As with transitions up to higher data rates, when talking about transitions down to lower data rates, the access terminal checks whether the random integer it generates is less than or equal to the 38.4-to-19.2 table value. If so, the access terminal will transition down to 19.2 kbps for the next frame. If not, the access terminal will stay at 38.4 kbps for the next frame. Again, the table value represents a probability, as the integer that the access terminal compares with the table value is randomly generated. If, the table value were 255, the access terminal would have a probability of 1.00 (100%) for moving down to the next-lower data rate; if the table value were 0, the access terminal would only have a 1/256 probability of moving down. And so on.
5. Access Terminals Using the RAB Under IS-856, Rev. A
As explained above, under Rev. 0, reverse-link data rates are permitted only to increase or decrease by one step at a time (i.e. up to the next-higher data rate or down to the next-lower data rate), controlled by the RAB and the tables of reverse-link transitional probabilities. Under Rev. A, however, a more dynamic, iterative, equation-based approach is utilized, which permits data rates to change more rapidly. This approach is covered in IS-856, Rev. A, which is hereby incorporated herein by reference, in its entirety, as is IS-856, Rel. 0.
Briefly, under Rev. A, the access node still repeatedly transmits a RAB equal to 0 or 1. Each individual access terminal then uses that value to compute what are known as a Quick Reverse Activity Bit (QRAB) and a Filtered Reverse Activity Bit (FRAB). The QRAB is binary (equal to 0 or 1), while the FRAB is a real number having a value anywhere between −1 and 1 inclusive. The QRAB is a short-term, binary indication of loading: a QRAB of 1 is associated with congestion on the sector-carrier, while a QRAB of 0 is associated with non-congestion. The FRAB is more of a long-term, continuous, historical value, where values closer to −1 indicate a lower degree of congestion on the sector-carrier reverse link, while values closer to 1 indicate a higher degree of congestion on the sector-carrier reverse link. Thus, both the QRAB and the FRAB reflect the access terminal's interpretation of the RAB from the access node.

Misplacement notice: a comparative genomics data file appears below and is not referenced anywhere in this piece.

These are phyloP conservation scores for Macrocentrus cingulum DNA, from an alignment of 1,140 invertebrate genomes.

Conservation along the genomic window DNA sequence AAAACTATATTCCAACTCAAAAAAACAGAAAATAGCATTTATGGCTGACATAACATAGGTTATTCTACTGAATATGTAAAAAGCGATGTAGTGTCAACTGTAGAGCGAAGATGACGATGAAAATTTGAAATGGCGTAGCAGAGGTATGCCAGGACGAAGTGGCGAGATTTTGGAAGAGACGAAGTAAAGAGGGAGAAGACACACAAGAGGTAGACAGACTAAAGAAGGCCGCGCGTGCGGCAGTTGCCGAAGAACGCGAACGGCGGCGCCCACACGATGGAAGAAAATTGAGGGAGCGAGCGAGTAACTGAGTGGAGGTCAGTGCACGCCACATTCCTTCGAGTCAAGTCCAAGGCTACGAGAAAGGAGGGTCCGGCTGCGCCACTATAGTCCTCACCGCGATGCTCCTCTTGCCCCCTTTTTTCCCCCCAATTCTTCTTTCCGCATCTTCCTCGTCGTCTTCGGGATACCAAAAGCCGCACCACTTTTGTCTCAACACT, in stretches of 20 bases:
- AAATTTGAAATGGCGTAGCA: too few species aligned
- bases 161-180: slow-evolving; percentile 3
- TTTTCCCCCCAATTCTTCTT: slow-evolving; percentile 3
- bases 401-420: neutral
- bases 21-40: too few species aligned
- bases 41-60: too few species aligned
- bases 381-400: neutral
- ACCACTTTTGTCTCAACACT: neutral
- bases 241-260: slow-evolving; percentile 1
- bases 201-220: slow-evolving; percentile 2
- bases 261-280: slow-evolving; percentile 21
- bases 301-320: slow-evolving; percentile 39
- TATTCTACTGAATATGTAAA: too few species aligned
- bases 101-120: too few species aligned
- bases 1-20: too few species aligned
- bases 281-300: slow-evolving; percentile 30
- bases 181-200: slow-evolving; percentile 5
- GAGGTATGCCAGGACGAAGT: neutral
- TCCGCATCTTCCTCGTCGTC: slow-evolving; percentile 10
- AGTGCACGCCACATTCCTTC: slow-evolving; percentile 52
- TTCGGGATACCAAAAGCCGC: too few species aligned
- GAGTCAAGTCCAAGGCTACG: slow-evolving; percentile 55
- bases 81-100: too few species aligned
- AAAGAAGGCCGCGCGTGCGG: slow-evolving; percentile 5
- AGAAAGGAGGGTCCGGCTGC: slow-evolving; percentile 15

The access terminal then calculates a value known in Rev. A as “T2PInflow.” T2PInflow is an iterative value: prior to each reverse-link transmission, it has a current value, and that current value is one of the inputs in determining its value in the next calculation. Note that the “T2P” prefixes to many of the value and function names in this explanation means “Traffic to Pilot,” as one governing principle that drives the determination of reverse-link data rates under Rev. A is the relative values of (1) the power level that the access terminal is using to transmit on the reverse-link portion of the traffic channel and (2) the power level at which the access terminal is detecting the pilot signal from the access node, as is known in the art.
Rev. A defines two functions called “T2PDn(.)” and “T2PUp(.),”both of which are functions of the current T2PInflow, FRAB, and a filtered value of the serving sector pilot strength. If the access terminal sets QRAB to 1 (corresponding to a relatively congested sector-carrier), then T2PInflow will be decremented by the result of T2PDn(.); if, on the other hand, the access terminal sets QRAB to 0 (corresponding to a relatively non-congested sector-carrier), then T2PInflow will be incremented by the result of T2PUp(.). As with all of the details of these computations, the detailed equations can be found in IS-856, Rev. A.
Under Rev. A, this updated T2PInflow value is then used as one of the inputs in what is referred to as a “token bucket” mechanism, which is used to determine a packet size for the next reverse-link transmission. And it is this packet size that essentially determines the reverse-link data rate at which the access terminal will be transmitting, based on a table that correlates packet sizes to data rates. In general, the token bucket mechanism is used as a regulator, to provide data-rate stability over time, while still permitting some instantaneous deviation.